Relevance labels, crucial for assessing search systems, are traditionally sourced from third-party labelers. However, this can result in subpar quality if labelers need to grasp user needs. The paper suggests employing large language models (LLMs) enriched with direct user feedback can generate superior relevance labels. Trials on TREC-Robust data revealed that LLM-derived labels rival or surpass human accuracy

When implemented at Bing, LLM labels outperformed trained human labelers, offering cost savings and expedited iterations. Moreover, integrating LLM labels into Bing’s ranking system boosted its relevance significantly. While LLM labeling presents challenges like bias, overfitting, and environmental concerns, it underscores the potential of LLMs in delivering high-quality relevance labeling.

This is incredibly valuable for SEOs when evaluating how the content on a web page matches a target search intent.

Google’s Quality Raters

Google utilizes a global team of approximately 16,000 Quality Raters to assess and enhance the quality of its search results, ensuring they align with user queries and provide value. This Quality Raters program, operational since at least 2005, employs individuals via short-term contracts to evaluate Google’s Search Engine Results Pages (SERPs) based on specific guidelines, focusing mainly on the quality and relevance of displayed results.

Google Quality Raters follow a meticulous process defined by Google’s guidelines to evaluate webpage quality and the alignment of page content with user queries. They evaluate the page’s ability to achieve its purpose using E-E-A-T parameters (Experience, Expertise, Authoritativeness, and Trustworthiness). They also ensure that the content effectively satisfies user needs and search intent.

Although Quality Raters do not directly influence Google’s rankings, their evaluations indirectly impact Google’s search algorithms. Their assessments, particularly regarding whether webpages meet specified quality and relevance criteria, guide algorithm adjustments to enhance user experience and satisfaction. This human analysis is crucial for identifying and mitigating issues, such as disinformation, that might slip through algorithmic filters, ensuring that SERPs uphold high standards of quality and relevance.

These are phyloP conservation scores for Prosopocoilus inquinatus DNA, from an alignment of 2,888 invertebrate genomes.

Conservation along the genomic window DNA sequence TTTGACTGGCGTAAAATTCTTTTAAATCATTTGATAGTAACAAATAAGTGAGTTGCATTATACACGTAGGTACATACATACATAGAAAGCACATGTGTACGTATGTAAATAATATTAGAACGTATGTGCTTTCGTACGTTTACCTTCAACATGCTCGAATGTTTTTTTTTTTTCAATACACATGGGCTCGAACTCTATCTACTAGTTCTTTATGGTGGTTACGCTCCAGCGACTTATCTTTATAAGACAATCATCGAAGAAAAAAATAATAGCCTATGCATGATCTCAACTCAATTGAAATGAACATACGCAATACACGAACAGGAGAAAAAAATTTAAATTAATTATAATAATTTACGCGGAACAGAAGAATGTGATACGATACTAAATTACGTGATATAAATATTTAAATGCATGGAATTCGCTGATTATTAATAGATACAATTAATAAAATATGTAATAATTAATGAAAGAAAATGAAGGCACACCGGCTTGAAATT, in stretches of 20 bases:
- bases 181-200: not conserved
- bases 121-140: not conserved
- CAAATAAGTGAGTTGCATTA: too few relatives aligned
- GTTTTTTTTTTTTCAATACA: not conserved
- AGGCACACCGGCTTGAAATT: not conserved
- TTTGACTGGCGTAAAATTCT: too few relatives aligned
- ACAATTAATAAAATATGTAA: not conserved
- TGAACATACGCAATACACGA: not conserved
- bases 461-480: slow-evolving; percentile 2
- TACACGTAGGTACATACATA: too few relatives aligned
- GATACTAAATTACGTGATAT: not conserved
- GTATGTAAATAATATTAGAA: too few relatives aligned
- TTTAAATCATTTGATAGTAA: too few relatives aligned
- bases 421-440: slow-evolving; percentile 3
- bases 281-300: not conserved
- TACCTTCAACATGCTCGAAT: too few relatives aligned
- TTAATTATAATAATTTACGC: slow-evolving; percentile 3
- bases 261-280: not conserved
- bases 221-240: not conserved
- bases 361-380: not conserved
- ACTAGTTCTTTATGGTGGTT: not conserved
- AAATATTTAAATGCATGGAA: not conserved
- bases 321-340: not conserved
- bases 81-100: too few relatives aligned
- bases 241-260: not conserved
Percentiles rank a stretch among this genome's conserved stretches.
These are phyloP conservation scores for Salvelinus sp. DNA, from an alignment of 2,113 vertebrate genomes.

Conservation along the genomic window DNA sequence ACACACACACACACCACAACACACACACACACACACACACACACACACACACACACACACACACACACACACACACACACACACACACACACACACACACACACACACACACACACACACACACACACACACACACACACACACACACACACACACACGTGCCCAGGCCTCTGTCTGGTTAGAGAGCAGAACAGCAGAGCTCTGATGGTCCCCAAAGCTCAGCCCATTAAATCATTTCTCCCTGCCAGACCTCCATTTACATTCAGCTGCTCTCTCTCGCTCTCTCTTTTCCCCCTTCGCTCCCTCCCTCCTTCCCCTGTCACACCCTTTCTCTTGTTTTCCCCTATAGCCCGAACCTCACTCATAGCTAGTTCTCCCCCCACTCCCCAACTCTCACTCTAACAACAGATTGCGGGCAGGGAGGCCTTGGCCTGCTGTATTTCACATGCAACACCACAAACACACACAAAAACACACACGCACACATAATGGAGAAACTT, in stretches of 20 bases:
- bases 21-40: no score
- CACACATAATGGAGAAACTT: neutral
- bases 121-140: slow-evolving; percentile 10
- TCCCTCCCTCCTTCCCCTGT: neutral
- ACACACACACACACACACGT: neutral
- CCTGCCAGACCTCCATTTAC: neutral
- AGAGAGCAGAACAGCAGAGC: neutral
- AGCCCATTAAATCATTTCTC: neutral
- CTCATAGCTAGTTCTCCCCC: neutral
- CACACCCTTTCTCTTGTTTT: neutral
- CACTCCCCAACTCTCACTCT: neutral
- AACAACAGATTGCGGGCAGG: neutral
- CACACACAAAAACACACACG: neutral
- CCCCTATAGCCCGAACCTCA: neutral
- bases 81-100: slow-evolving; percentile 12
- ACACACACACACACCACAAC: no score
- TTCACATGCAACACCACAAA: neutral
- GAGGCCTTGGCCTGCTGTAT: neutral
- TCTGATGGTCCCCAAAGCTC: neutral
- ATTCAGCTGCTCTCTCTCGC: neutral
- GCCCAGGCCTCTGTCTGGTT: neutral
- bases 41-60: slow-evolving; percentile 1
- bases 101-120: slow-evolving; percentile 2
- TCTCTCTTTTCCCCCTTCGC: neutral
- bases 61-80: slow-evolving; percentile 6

Moreover, the Quality Raters’ feedback, especially on the usefulness or non-usefulness of search results, also aids in training Google’s machine learning algorithms, enhancing the search engine’s ability to deliver increasingly relevant and high-quality results over time. This is pivotal for YMYL (Your Money or Your Life) topics, which require elevated scrutiny due to their potential impact on users’ health, finances, or safety. The feedback and evaluations from the Quality Raters, therefore, serve as a valuable resource for Google in its continual quest to refine and optimize its search algorithms and maintain the efficacy of its search results.

To learn more about Google’s quality raters Cyrus Shepherd has written recently about his experience as quality raters for Google. Cyrus’s article is super interesting and informative as always!

Conclusions And Future Work

We aim to continue enhancing our content creation tool by merging knowledge graphs with large language models. Research like the one presented in this article can significantly improve the process of output validation. In the coming weeks we plan to extend the validation tests and compare rankings from Google Search Console with results from the Search Intent Optimization Tool to assess its value in the realm of SEO across multiple verticals.

If you’re interested in producing engaging and informative content on a large scale or review your SEO strategy, drop us an email!